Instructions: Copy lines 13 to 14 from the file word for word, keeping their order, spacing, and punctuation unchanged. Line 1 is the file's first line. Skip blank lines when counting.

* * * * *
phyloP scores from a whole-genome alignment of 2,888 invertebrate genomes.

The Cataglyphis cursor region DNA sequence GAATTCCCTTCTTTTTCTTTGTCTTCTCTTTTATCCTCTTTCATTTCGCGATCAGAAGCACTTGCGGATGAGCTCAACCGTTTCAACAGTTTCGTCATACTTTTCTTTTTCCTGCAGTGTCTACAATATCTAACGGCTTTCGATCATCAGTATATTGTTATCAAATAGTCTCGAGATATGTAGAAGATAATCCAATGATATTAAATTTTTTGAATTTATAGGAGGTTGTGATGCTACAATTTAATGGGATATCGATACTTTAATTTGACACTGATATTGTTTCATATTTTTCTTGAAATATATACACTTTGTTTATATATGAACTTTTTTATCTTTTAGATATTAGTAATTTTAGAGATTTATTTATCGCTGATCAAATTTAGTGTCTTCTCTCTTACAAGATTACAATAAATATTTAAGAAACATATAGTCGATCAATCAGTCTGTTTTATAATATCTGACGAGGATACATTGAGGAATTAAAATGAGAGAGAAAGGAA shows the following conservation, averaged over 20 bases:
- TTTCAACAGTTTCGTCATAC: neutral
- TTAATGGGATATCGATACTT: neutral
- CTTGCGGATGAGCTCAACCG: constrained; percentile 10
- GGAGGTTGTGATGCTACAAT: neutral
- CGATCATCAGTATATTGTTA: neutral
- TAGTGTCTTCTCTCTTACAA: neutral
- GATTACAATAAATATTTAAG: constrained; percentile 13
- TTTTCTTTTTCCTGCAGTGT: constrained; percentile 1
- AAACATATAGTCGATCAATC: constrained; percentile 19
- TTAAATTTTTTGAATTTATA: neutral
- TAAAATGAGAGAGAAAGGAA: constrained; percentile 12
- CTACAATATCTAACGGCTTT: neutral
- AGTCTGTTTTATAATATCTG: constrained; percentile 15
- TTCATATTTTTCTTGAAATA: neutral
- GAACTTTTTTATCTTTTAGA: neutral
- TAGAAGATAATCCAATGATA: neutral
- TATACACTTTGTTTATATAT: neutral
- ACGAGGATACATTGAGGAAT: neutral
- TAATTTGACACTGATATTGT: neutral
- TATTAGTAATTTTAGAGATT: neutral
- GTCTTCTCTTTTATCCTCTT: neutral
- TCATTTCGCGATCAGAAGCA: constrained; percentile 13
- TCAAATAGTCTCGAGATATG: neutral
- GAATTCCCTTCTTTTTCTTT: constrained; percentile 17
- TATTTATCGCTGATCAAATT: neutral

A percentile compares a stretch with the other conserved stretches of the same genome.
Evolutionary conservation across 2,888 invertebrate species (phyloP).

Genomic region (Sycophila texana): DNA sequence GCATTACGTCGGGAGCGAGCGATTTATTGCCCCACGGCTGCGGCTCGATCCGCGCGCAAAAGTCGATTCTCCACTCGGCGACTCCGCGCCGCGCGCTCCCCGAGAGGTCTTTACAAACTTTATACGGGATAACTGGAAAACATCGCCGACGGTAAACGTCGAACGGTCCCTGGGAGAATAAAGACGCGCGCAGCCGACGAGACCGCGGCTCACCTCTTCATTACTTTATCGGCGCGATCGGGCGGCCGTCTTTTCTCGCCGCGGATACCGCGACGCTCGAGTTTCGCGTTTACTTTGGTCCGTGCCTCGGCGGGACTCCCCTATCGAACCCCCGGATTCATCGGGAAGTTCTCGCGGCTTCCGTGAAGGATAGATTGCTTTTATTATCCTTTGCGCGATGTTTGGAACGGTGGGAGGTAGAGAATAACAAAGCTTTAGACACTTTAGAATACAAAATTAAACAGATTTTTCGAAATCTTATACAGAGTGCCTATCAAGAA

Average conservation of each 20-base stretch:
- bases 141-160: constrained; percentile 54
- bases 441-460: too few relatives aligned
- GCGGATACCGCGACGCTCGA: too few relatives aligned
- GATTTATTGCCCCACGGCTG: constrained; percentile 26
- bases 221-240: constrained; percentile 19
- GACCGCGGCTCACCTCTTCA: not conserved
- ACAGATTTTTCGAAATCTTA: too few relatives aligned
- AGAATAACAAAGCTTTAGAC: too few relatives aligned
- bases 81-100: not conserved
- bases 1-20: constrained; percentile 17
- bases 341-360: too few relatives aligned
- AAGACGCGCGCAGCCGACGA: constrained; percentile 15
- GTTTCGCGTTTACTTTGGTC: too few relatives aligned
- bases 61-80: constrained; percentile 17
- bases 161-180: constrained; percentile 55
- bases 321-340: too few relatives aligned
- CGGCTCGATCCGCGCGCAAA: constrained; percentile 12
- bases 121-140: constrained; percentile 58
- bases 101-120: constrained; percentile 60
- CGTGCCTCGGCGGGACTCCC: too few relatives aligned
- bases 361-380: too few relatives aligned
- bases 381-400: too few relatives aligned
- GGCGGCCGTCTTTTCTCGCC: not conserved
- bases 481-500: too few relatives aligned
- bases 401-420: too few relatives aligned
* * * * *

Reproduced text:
- TAAAATGAGAGAGAAAGGAA: constrained; percentile 12
- CTACAATATCTAACGGCTTT: neutral